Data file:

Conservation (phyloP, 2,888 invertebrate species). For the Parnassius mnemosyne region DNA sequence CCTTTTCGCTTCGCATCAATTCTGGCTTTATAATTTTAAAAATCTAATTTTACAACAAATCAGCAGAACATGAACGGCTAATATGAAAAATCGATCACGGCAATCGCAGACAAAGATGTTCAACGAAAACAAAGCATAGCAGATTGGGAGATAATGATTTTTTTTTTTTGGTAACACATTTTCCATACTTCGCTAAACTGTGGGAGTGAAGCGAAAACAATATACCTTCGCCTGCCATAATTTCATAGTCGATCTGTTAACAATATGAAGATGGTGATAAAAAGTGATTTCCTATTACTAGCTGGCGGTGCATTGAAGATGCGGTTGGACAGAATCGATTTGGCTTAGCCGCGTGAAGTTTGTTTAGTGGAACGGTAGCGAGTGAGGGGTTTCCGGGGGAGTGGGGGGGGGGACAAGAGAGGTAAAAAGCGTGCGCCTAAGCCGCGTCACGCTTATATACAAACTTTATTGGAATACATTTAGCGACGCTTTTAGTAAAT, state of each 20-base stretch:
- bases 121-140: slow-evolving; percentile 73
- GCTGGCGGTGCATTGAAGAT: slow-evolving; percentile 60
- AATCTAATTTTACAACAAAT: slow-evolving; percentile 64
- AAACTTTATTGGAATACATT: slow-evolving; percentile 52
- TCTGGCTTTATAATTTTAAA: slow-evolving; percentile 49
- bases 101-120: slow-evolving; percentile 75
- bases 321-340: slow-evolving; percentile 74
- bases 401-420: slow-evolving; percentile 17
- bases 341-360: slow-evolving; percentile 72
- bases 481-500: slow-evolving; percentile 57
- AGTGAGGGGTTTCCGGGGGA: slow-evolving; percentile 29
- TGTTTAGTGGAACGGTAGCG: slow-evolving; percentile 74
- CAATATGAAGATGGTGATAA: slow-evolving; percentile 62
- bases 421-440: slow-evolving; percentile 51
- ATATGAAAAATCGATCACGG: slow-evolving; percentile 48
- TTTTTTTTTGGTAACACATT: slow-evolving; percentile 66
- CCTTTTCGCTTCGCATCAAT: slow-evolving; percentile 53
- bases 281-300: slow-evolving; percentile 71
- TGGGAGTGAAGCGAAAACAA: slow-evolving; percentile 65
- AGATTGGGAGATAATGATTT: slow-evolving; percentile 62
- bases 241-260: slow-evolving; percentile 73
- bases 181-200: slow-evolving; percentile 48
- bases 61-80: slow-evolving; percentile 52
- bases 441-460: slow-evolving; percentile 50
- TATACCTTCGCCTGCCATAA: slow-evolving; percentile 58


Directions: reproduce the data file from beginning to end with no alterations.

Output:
Conservation (phyloP, 2,888 invertebrate species). For the Parnassius mnemosyne region DNA sequence CCTTTTCGCTTCGCATCAATTCTGGCTTTATAATTTTAAAAATCTAATTTTACAACAAATCAGCAGAACATGAACGGCTAATATGAAAAATCGATCACGGCAATCGCAGACAAAGATGTTCAACGAAAACAAAGCATAGCAGATTGGGAGATAATGATTTTTTTTTTTTGGTAACACATTTTCCATACTTCGCTAAACTGTGGGAGTGAAGCGAAAACAATATACCTTCGCCTGCCATAATTTCATAGTCGATCTGTTAACAATATGAAGATGGTGATAAAAAGTGATTTCCTATTACTAGCTGGCGGTGCATTGAAGATGCGGTTGGACAGAATCGATTTGGCTTAGCCGCGTGAAGTTTGTTTAGTGGAACGGTAGCGAGTGAGGGGTTTCCGGGGGAGTGGGGGGGGGGACAAGAGAGGTAAAAAGCGTGCGCCTAAGCCGCGTCACGCTTATATACAAACTTTATTGGAATACATTTAGCGACGCTTTTAGTAAAT, state of each 20-base stretch:
- bases 121-140: slow-evolving; percentile 73
- GCTGGCGGTGCATTGAAGAT: slow-evolving; percentile 60
- AATCTAATTTTACAACAAAT: slow-evolving; percentile 64
- AAACTTTATTGGAATACATT: slow-evolving; percentile 52
- TCTGGCTTTATAATTTTAAA: slow-evolving; percentile 49
- bases 101-120: slow-evolving; percentile 75
- bases 321-340: slow-evolving; percentile 74
- bases 401-420: slow-evolving; percentile 17
- bases 341-360: slow-evolving; percentile 72
- bases 481-500: slow-evolving; percentile 57
- AGTGAGGGGTTTCCGGGGGA: slow-evolving; percentile 29
- TGTTTAGTGGAACGGTAGCG: slow-evolving; percentile 74
- CAATATGAAGATGGTGATAA: slow-evolving; percentile 62
- bases 421-440: slow-evolving; percentile 51
- ATATGAAAAATCGATCACGG: slow-evolving; percentile 48
- TTTTTTTTTGGTAACACATT: slow-evolving; percentile 66
- CCTTTTCGCTTCGCATCAAT: slow-evolving; percentile 53
- bases 281-300: slow-evolving; percentile 71
- TGGGAGTGAAGCGAAAACAA: slow-evolving; percentile 65
- AGATTGGGAGATAATGATTT: slow-evolving; percentile 62
- bases 241-260: slow-evolving; percentile 73
- bases 181-200: slow-evolving; percentile 48
- bases 61-80: slow-evolving; percentile 52
- bases 441-460: slow-evolving; percentile 50
- TATACCTTCGCCTGCCATAA: slow-evolving; percentile 58